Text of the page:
-Summary and Conclusions
ROUSSEAU loved to say that the child is not a small grown-up, but has needs of his own, and a mentality adapted to these needs. Contemporary studies of the language and drawmg of chIldren have often emphasized the truth of this view. Karl Groos, in his' theory of play' has given particular weight to this statement, and ClaparMe has developed it extensively from the functional point of view. The time, therefore, seems ripe for raising the question whether chIld thought, which differentiates itself from every other kind of thought, both by the interests which guide it, and by its means of expression, cannot also be distinguished by its logical structure and method of functioning. This is the view which we shall now attempt to develop, at least schematically, and without renewing any detailed discussion of the phenomena. For the purpose of attempting this synthesis, we have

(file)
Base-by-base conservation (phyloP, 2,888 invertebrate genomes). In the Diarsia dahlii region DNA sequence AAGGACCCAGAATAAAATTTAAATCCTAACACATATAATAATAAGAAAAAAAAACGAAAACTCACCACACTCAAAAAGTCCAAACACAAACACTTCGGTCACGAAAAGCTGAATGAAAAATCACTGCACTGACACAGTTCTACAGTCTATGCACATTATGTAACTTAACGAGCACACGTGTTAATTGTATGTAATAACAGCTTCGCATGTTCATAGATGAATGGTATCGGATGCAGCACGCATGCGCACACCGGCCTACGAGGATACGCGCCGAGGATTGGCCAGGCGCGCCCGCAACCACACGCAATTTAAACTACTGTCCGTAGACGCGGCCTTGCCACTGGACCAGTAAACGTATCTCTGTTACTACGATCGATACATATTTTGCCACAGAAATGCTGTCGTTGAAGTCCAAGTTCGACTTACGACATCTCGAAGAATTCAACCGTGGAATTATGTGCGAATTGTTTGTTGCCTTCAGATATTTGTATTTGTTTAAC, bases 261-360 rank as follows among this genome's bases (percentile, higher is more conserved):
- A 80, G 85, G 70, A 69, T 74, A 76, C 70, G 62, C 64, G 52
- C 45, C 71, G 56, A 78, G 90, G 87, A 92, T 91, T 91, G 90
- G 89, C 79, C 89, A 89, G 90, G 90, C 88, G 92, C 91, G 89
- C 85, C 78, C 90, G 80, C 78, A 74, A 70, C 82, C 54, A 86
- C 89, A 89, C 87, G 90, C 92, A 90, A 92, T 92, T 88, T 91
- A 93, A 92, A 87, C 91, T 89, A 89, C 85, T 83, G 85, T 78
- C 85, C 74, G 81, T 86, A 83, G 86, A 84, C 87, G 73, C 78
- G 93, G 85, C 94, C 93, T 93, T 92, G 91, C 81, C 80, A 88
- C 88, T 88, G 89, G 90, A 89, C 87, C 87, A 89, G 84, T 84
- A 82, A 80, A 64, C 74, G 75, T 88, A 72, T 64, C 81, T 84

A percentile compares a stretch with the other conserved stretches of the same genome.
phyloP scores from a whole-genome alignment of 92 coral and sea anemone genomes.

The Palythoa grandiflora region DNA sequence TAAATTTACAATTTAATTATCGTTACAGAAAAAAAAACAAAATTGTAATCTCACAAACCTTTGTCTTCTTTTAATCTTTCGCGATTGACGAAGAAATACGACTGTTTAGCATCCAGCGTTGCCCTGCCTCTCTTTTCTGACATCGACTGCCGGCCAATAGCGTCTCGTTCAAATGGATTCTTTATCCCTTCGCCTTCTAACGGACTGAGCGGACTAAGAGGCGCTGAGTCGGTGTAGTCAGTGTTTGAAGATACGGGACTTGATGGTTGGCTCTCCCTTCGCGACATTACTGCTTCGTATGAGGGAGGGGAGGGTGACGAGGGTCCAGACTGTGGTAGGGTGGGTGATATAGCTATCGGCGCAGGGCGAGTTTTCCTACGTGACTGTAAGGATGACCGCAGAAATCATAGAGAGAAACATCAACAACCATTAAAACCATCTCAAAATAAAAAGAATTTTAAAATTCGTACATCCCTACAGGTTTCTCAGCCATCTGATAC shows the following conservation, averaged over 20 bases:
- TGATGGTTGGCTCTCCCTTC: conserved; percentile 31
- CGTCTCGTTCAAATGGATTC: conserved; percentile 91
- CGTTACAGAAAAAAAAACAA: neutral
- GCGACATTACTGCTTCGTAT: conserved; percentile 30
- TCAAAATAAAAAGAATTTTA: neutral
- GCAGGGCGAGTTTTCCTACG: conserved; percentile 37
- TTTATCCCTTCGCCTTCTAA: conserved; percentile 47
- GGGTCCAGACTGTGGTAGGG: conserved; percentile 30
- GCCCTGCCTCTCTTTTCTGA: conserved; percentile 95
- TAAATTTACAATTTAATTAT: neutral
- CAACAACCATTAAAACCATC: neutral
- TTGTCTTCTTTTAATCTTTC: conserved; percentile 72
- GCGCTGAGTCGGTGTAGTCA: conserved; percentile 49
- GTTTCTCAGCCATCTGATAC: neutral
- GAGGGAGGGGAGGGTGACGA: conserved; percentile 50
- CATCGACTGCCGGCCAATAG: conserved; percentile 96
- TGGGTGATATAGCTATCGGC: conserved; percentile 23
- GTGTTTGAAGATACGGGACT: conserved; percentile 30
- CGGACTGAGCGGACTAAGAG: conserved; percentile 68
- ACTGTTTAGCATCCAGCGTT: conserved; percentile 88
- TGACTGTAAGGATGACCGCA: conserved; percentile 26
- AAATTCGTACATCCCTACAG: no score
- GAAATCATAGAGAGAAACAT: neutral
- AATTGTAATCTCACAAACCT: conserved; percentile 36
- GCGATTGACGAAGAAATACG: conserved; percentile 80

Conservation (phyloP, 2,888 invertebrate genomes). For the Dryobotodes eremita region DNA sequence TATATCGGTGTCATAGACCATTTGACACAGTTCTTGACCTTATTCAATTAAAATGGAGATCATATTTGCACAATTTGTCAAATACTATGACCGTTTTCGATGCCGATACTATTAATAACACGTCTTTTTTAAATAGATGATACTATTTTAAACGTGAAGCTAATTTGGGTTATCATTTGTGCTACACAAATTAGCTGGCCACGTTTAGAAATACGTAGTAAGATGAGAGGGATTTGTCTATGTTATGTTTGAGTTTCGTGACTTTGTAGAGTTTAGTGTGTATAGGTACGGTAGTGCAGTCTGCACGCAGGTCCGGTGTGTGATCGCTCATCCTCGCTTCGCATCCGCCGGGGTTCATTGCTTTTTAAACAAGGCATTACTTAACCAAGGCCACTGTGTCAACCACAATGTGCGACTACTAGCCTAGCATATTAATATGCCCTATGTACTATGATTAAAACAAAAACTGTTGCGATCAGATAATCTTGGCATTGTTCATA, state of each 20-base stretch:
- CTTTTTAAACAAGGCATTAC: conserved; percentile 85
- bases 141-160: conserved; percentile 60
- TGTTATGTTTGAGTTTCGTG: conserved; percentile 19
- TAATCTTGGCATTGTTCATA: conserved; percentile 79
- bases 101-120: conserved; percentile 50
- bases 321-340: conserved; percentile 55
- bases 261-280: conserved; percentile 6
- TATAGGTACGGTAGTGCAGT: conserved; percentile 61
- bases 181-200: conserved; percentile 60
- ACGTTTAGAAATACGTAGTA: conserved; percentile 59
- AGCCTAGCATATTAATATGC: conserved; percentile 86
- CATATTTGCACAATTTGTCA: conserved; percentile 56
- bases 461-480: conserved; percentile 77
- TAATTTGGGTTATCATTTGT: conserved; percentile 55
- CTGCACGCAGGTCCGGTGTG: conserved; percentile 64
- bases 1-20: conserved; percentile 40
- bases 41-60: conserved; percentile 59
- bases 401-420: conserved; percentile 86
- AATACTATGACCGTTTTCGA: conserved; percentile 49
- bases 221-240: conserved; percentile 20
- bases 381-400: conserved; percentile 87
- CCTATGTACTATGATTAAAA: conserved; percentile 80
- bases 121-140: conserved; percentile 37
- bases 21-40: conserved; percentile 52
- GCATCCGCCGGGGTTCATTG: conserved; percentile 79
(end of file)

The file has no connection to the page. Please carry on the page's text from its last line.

200 JUDGMENT AND REASONING in our possession a certam number of observations made in the course of our own studies,on the thought of the child, or m the course of other enquiries, conducted by the method of tests. In addition to this, several works dealing with the language, the drawings, and the perceptions of children have furnished us with first-rate information on the subject of his thought. The material collected in this way can be grouped under a certain number of headings: ego-centrism of thought, intellectual realism, syncretism, inability to understand relations, difficulties in using logical mUltiplication, etc, etc. The problem can be stated as follows: Do these phenomena form an incoherent whole, that is to say, are they due to a series of accidental and fragmentary causes, unrelated to each other, or do they form a coherent whole, and thus constitute a logic of their own? The truth would seem to lie between the two. The chIld's mind shows signs of having a structure of its own, but its development IS subject to contingent circumstances. The question is, where does the role of the original structure end and that of the contingent circumstances begin? The only answer lies in the attempt to explain the characteristics of child logic by each other. If they can be synthesized in this way, even though the method seem for the moment to involve us in a vicious circle, it means that the thought of the child is coherent and sui generis.